How to Talk to an Autistic Kid

By Daniel Stefanski
(Free Spirit Publishing, Hardcover, 9781575423654, 48pp.)

Publication Date: April 2011

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Description

Kids with autism have a hard time communicating, which can be frustrating for autistic kids and for their peers. In this intimate yet practical book, author Daniel Stefanski, a fourteen-year-old boy with autism, helps readers understand why autistic kids act the way they do and offers specific suggestions on how to get along with them.

While many "typical" kids know someone with autism, they sometimes misunderstand the behavior of autistic kids, which can seem antisocial or even offensive–even if the person with autism really wants to be friends. The result of this confusion is often painful for those with autism: bullying, teasing, excluding, or ignoring. How to Talk to an Autistic is an antidote. Written by an autistic kid for non-autistic kids, it provides personal stories, knowledgeable explanations, and supportive advice–all in Daniel's unique and charming voice and accompanied by lively illustrations.

Always straightforward and often humorous, How to Talk to an Autistic Kid will give readers–kids and adults alike–the confidence and tools needed to befriend autistic kids. They'll also feel like they've made a friend already–Daniel.


 




About the Author

Daniel Stefanski is fourteen years old and autistic. He has a passion for writing and drawing and likes to declare proudly "I'm autistic and artistic." A talented golfer, Daniel has participated in the Special Olympics and other competitive golf events. At age four, he was adopted from an orphanage in Bulgaria and flew 18 hours with his new mom to his new home in Valparaiso, Indiana. An animal lover and shelter volunteer, Daniel is surrounded by the love of his mom, dad, stepfather, brother, and five dogs.




Praise For How to Talk to an Autistic Kid

“Clearly explain[s] the difficulties with communication and social interactions that frequently accompany autism, while urging readers to reach out to and stick up for autistic children.”—Publishers Weekly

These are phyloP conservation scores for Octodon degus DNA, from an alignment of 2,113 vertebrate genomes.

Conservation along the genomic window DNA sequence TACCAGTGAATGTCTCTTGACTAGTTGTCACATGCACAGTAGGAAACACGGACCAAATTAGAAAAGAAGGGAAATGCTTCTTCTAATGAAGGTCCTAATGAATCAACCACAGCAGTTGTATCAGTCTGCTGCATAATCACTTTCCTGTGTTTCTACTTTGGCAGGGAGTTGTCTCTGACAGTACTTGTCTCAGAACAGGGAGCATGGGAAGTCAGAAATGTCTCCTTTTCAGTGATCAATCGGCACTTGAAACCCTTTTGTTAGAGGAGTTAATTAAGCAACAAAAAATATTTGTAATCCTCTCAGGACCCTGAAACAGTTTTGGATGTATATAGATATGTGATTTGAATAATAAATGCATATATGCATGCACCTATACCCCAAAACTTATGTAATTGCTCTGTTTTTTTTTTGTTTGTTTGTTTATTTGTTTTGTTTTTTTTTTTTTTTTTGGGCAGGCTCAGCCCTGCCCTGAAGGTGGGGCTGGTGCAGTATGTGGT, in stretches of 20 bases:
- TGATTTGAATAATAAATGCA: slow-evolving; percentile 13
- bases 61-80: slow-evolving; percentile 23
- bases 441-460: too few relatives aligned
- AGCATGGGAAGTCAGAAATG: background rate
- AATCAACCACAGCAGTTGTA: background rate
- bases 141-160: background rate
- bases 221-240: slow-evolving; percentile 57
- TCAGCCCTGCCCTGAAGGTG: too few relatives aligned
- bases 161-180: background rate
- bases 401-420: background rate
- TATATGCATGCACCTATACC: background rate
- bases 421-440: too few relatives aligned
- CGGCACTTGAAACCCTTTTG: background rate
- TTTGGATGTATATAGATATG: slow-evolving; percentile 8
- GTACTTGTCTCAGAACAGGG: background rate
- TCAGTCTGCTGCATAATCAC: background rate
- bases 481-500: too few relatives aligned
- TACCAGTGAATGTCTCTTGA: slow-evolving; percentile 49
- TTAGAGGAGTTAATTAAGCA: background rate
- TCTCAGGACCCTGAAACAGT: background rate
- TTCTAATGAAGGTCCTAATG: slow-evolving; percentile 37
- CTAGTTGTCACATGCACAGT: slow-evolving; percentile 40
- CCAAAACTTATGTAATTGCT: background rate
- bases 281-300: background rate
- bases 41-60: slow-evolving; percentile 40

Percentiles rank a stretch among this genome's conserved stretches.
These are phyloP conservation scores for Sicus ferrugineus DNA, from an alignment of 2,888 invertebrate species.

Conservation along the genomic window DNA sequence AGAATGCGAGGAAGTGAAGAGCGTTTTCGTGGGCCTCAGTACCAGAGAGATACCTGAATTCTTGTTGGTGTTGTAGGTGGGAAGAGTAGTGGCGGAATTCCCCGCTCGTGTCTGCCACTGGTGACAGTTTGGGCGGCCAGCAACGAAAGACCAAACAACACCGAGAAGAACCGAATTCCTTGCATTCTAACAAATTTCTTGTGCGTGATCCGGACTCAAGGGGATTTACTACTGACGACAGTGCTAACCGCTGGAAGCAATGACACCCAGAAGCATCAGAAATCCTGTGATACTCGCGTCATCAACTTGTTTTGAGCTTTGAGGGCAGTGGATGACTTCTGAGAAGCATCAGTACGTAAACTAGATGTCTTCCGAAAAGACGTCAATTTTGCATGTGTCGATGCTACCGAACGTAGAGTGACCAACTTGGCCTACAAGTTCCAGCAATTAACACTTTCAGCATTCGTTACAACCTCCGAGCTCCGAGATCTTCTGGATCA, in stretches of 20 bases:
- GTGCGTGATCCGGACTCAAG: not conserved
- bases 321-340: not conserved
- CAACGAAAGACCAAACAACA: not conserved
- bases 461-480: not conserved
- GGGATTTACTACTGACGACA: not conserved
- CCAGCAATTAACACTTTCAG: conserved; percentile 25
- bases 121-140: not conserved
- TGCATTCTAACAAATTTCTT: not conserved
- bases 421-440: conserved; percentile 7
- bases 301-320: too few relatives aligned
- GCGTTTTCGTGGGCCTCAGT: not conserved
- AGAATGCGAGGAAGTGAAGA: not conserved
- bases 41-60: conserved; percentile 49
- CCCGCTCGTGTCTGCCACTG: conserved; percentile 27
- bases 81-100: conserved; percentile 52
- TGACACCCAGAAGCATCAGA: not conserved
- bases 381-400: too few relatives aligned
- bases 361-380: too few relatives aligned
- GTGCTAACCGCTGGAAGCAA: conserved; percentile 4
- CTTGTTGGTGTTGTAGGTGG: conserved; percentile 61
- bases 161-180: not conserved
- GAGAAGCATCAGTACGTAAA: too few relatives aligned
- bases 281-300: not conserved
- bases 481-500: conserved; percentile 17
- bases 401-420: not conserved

“While the book is short and written in language that is easy to understand, it does an impressive job of speaking directly and succinctly about the issues and offering solutions . . . This book could be used as a read-aloud, with a teacher or therapist working either with a mixed group of children or those on the spectrum, giving them words to use in social and school settings.”—School Library Journal



Best of the Best 2012—Chicago Public Library



“Perfect for introducing the topic of autism to grade school and middle school students.” —Green Bay Press-Gazette



Gold award winner in ForeWord Reviews’ 2011 Book of the Year Awards



Who better to explain the challenges of typical kids communicating with autistic kids than 14-year-old Daniel Stefanski, who has autism? “Even though my brain is different, I’m still a kid.” And like any kid who’s been ignored, Daniel can often feel lonely. Through his casual and frank first-person narration, accompanied by two-tone digital illustrations, he recognizes that autistic kids may look and sound different when trying to communicate, but they still want to be included. After explaining how autistic kids have trouble understanding figures of speech and body language, often get “stuck” on one topic, and may have sensitivity to loud noises or bright lights, etc., he offers suggestions on how to engage autistic kids and give them social cues (“Excuse me, could you step back just a bit? I need a little more space”). The teen also addresses bullying (and yes, he can tell the difference between laughing with him and at him). Daniel’s insight, courage, and hopefulness make this an accessible guide to bridging the gap of diversity.—Booklist



“I just love the feel-good message of this book . . . one of the best children’s books on autism that I have seen . . . This book will help the children and teens of today become the compassionate adults of tomorrow, as they learn how to relate to the increasing numbers of people being diagnosed with ASD.”—Autism National Committee



Learning Magazine Teachers’ Choice Award for the Family

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